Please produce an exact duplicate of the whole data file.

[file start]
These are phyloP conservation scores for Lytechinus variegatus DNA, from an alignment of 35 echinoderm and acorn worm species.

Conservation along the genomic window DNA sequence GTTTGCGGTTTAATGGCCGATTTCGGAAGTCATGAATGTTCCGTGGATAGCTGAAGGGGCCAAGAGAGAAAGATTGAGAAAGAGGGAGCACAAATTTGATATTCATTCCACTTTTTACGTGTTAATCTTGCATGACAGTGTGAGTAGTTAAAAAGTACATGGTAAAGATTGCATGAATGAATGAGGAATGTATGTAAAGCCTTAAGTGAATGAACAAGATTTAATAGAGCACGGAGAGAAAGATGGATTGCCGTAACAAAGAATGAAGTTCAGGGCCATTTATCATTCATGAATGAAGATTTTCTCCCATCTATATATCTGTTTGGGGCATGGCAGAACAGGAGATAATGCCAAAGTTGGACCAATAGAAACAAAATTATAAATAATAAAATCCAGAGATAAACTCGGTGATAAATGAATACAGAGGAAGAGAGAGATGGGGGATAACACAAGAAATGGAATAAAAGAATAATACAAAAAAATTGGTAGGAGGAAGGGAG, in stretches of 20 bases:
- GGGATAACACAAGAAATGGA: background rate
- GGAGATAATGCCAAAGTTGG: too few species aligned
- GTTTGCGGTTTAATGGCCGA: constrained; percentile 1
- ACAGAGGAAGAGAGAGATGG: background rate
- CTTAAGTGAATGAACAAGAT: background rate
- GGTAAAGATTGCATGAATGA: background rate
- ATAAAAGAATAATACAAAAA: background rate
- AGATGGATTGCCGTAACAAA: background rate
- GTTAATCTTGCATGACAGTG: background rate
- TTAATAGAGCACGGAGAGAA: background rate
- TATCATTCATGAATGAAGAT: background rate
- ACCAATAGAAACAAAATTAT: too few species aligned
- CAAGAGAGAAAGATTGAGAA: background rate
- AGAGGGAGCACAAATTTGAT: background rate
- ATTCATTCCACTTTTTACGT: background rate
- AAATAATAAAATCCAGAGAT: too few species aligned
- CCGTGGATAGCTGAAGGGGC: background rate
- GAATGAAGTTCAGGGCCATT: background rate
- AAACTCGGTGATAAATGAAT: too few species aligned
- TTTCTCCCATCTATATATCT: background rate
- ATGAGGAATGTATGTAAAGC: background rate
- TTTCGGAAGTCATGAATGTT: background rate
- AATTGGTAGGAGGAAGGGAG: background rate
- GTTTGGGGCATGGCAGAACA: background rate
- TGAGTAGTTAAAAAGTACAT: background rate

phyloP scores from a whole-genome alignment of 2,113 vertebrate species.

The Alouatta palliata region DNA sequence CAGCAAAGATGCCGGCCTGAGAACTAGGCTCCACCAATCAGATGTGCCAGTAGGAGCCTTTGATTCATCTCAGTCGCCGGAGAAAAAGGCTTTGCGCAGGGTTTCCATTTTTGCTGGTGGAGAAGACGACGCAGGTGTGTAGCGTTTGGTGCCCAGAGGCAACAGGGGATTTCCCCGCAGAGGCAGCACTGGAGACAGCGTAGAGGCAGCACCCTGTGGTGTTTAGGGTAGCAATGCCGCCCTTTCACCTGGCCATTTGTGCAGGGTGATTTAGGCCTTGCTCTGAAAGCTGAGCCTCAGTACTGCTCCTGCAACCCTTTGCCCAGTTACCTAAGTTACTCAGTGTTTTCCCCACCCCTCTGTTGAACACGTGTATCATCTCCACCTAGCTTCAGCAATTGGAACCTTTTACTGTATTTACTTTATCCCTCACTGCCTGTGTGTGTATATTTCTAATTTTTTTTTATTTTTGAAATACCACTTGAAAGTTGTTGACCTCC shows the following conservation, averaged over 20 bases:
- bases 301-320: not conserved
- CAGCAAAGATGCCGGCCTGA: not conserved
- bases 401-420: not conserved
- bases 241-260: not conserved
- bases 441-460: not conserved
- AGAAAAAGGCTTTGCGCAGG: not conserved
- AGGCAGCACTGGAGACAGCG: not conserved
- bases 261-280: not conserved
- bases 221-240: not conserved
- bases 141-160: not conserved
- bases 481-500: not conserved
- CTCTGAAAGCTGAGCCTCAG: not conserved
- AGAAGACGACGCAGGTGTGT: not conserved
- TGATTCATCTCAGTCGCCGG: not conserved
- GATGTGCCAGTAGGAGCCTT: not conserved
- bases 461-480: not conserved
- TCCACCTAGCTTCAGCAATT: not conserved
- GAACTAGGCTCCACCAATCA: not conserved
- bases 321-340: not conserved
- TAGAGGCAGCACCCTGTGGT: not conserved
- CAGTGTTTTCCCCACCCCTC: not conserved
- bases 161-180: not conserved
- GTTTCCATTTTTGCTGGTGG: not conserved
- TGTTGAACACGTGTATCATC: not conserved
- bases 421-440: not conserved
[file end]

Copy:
These are phyloP conservation scores for Lytechinus variegatus DNA, from an alignment of 35 echinoderm and acorn worm species.

Conservation along the genomic window DNA sequence GTTTGCGGTTTAATGGCCGATTTCGGAAGTCATGAATGTTCCGTGGATAGCTGAAGGGGCCAAGAGAGAAAGATTGAGAAAGAGGGAGCACAAATTTGATATTCATTCCACTTTTTACGTGTTAATCTTGCATGACAGTGTGAGTAGTTAAAAAGTACATGGTAAAGATTGCATGAATGAATGAGGAATGTATGTAAAGCCTTAAGTGAATGAACAAGATTTAATAGAGCACGGAGAGAAAGATGGATTGCCGTAACAAAGAATGAAGTTCAGGGCCATTTATCATTCATGAATGAAGATTTTCTCCCATCTATATATCTGTTTGGGGCATGGCAGAACAGGAGATAATGCCAAAGTTGGACCAATAGAAACAAAATTATAAATAATAAAATCCAGAGATAAACTCGGTGATAAATGAATACAGAGGAAGAGAGAGATGGGGGATAACACAAGAAATGGAATAAAAGAATAATACAAAAAAATTGGTAGGAGGAAGGGAG, in stretches of 20 bases:
- GGGATAACACAAGAAATGGA: background rate
- GGAGATAATGCCAAAGTTGG: too few species aligned
- GTTTGCGGTTTAATGGCCGA: constrained; percentile 1
- ACAGAGGAAGAGAGAGATGG: background rate
- CTTAAGTGAATGAACAAGAT: background rate
- GGTAAAGATTGCATGAATGA: background rate
- ATAAAAGAATAATACAAAAA: background rate
- AGATGGATTGCCGTAACAAA: background rate
- GTTAATCTTGCATGACAGTG: background rate
- TTAATAGAGCACGGAGAGAA: background rate
- TATCATTCATGAATGAAGAT: background rate
- ACCAATAGAAACAAAATTAT: too few species aligned
- CAAGAGAGAAAGATTGAGAA: background rate
- AGAGGGAGCACAAATTTGAT: background rate
- ATTCATTCCACTTTTTACGT: background rate
- AAATAATAAAATCCAGAGAT: too few species aligned
- CCGTGGATAGCTGAAGGGGC: background rate
- GAATGAAGTTCAGGGCCATT: background rate
- AAACTCGGTGATAAATGAAT: too few species aligned
- TTTCTCCCATCTATATATCT: background rate
- ATGAGGAATGTATGTAAAGC: background rate
- TTTCGGAAGTCATGAATGTT: background rate
- AATTGGTAGGAGGAAGGGAG: background rate
- GTTTGGGGCATGGCAGAACA: background rate
- TGAGTAGTTAAAAAGTACAT: background rate

phyloP scores from a whole-genome alignment of 2,113 vertebrate species.

The Alouatta palliata region DNA sequence CAGCAAAGATGCCGGCCTGAGAACTAGGCTCCACCAATCAGATGTGCCAGTAGGAGCCTTTGATTCATCTCAGTCGCCGGAGAAAAAGGCTTTGCGCAGGGTTTCCATTTTTGCTGGTGGAGAAGACGACGCAGGTGTGTAGCGTTTGGTGCCCAGAGGCAACAGGGGATTTCCCCGCAGAGGCAGCACTGGAGACAGCGTAGAGGCAGCACCCTGTGGTGTTTAGGGTAGCAATGCCGCCCTTTCACCTGGCCATTTGTGCAGGGTGATTTAGGCCTTGCTCTGAAAGCTGAGCCTCAGTACTGCTCCTGCAACCCTTTGCCCAGTTACCTAAGTTACTCAGTGTTTTCCCCACCCCTCTGTTGAACACGTGTATCATCTCCACCTAGCTTCAGCAATTGGAACCTTTTACTGTATTTACTTTATCCCTCACTGCCTGTGTGTGTATATTTCTAATTTTTTTTTATTTTTGAAATACCACTTGAAAGTTGTTGACCTCC shows the following conservation, averaged over 20 bases:
- bases 301-320: not conserved
- CAGCAAAGATGCCGGCCTGA: not conserved
- bases 401-420: not conserved
- bases 241-260: not conserved
- bases 441-460: not conserved
- AGAAAAAGGCTTTGCGCAGG: not conserved
- AGGCAGCACTGGAGACAGCG: not conserved
- bases 261-280: not conserved
- bases 221-240: not conserved
- bases 141-160: not conserved
- bases 481-500: not conserved
- CTCTGAAAGCTGAGCCTCAG: not conserved
- AGAAGACGACGCAGGTGTGT: not conserved
- TGATTCATCTCAGTCGCCGG: not conserved
- GATGTGCCAGTAGGAGCCTT: not conserved
- bases 461-480: not conserved
- TCCACCTAGCTTCAGCAATT: not conserved
- GAACTAGGCTCCACCAATCA: not conserved
- bases 321-340: not conserved
- TAGAGGCAGCACCCTGTGGT: not conserved
- CAGTGTTTTCCCCACCCCTC: not conserved
- bases 161-180: not conserved
- GTTTCCATTTTTGCTGGTGG: not conserved
- TGTTGAACACGTGTATCATC: not conserved
- bases 421-440: not conserved